I recently bought a book on Amazon, intended as a visual and historical reference for the maiolica dragon plate I am glazing. It was published in 2004.
“Marvels of Maiolica: Italian Renaissance Ceramics from the Corcoran Gallery of Art Collection” by Jacqueline Marie Musacchio.
First off, I was surprised by its size, it’s a 6.5 inch by 6.5 inch book, much smaller than I anticipated. My fault for not looking at the listing before purchase.
I was excited to buy it, since it showcased the Washington D.C. Corcoran Gallery, which included the plate I mentioned above. Sadly, the plate I am working on is not included.
The book includes color photos, many are full page, (6.5×6.5) but several are approximately thumbnail sized.
There is an appendix in the back of the book with the height, weight and length dimensions as well as the current (as of publication date) location of each photographed piece and when and where it can be attributed to.
The book as a whole surprised me. After noticing its size, I was expecting it to be mostly photos and some slight documentation about the pieces included in the gallery.
However, Musacchio provokes thought and presents concepts that are not accepted by Caiger-Smith, Poole or Watson and their previous published works.
I liked the concise overview. It did discuss facets I hadn’t researched yet, like workshop specialization, and vocabulary changing over time. Later in the book she discusses the cost of maiolica and how it was accessible to all societal levels. Then she finishes with the theory that most maiolica was used to eat on as well as easily change shape to serve many varied functions.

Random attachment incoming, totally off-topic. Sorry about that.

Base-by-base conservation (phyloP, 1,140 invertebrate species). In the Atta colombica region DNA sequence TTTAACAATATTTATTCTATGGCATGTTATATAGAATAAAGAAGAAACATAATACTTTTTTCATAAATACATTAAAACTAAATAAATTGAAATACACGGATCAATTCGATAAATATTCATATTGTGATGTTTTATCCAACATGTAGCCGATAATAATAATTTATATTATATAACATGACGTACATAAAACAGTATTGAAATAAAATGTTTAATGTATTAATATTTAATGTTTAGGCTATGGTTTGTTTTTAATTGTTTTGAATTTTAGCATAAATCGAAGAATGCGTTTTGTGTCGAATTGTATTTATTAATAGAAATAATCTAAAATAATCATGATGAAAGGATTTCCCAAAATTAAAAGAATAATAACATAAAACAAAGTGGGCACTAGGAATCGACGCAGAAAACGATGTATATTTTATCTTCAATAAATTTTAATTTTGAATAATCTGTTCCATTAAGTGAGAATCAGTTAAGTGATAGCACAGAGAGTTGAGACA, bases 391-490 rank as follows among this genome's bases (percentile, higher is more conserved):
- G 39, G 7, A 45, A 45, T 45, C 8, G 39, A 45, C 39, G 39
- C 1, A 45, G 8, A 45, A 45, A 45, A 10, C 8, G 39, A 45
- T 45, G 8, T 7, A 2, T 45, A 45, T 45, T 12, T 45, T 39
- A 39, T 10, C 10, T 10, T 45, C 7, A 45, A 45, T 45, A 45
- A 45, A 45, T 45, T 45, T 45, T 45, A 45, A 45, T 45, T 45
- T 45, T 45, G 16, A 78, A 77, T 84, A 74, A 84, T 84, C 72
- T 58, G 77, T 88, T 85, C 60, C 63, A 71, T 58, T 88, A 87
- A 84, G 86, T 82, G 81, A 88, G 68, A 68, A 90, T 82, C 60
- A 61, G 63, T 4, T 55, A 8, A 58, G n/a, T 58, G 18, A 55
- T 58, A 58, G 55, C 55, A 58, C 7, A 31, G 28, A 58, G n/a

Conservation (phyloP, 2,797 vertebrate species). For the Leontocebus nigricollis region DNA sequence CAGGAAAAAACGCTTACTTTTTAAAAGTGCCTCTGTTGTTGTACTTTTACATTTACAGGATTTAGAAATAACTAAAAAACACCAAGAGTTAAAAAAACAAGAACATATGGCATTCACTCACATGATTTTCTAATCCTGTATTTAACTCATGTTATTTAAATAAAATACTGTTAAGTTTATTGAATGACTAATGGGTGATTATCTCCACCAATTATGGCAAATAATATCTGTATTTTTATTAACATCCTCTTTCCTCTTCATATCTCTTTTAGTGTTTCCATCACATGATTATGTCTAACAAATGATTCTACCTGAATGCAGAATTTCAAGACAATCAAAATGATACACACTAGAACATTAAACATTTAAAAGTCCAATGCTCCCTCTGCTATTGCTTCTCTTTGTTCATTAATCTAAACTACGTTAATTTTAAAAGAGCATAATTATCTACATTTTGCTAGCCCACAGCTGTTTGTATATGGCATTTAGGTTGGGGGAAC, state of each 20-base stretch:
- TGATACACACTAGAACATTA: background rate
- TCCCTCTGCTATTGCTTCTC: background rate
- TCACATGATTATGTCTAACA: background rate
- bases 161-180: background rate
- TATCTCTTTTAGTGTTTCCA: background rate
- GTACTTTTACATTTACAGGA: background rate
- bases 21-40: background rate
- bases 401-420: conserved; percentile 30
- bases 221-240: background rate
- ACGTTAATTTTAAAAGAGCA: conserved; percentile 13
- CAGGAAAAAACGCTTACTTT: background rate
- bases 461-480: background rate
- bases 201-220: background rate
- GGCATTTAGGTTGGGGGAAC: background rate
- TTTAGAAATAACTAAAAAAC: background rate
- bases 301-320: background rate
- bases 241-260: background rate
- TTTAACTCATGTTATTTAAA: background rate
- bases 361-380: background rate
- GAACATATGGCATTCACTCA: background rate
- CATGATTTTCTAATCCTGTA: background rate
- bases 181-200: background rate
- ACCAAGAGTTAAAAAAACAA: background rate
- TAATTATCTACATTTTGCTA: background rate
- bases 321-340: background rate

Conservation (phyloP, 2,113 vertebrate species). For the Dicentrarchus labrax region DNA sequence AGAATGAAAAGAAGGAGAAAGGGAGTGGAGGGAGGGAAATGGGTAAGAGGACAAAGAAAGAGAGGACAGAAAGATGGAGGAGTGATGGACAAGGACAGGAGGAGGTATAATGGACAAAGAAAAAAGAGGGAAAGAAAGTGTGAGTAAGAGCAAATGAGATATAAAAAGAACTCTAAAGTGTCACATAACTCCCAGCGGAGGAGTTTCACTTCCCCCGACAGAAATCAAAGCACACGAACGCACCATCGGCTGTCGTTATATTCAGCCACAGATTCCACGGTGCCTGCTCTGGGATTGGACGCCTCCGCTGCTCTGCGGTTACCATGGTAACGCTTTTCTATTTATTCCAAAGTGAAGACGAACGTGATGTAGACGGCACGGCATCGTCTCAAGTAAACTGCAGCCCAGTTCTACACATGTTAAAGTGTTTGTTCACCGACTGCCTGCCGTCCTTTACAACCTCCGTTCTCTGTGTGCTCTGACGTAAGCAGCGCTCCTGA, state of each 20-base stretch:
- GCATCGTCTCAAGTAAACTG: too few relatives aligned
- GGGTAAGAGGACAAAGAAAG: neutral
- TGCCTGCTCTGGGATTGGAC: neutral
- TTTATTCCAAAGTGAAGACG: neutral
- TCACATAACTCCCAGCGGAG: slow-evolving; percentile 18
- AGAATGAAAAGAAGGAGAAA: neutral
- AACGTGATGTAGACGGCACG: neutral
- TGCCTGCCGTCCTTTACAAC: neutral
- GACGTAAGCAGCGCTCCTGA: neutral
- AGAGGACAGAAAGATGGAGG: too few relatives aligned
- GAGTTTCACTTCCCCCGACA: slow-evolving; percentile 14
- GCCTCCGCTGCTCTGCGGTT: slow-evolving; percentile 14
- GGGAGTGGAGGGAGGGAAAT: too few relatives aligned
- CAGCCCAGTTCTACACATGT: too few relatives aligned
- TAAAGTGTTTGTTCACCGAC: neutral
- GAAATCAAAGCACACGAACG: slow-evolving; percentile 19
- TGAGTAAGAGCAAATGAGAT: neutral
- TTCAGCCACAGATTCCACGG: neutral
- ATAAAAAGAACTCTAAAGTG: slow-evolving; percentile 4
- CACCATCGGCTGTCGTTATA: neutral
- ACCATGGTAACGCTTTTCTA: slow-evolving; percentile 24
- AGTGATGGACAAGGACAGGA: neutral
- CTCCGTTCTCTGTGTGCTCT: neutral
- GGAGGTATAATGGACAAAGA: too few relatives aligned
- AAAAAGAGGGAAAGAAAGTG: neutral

Chapter 1 Marvels of Maiolica
She gives a brief overview on ceramic history and the process of creating and finishing a piece of maiolica, and goes as far to say the art itself is older than originally suggested. That it was a lost art form, and was revived by the Islamic potters to emulate white Chinese porcelain.
She said the tin-glazed pieces almost immediately arrived in Italy as building ornamentation, and everyday usage. By the 14th century Italian artisans and in some cases whole towns began to specialize in different styles of painting.
She discusses the multi-step process for pottery production with passages from what I call the “maiolica bible” Cipriano Piccolpasso’s “The Three Books of the Potters’ Art (I tre libri dell’arte del vasaio,” an unpublished manuscript written in 1527 by a pottery workshop observer. It is a handwritten and hand drawn manuscript, currently housed at the Victoria and Albert Museum.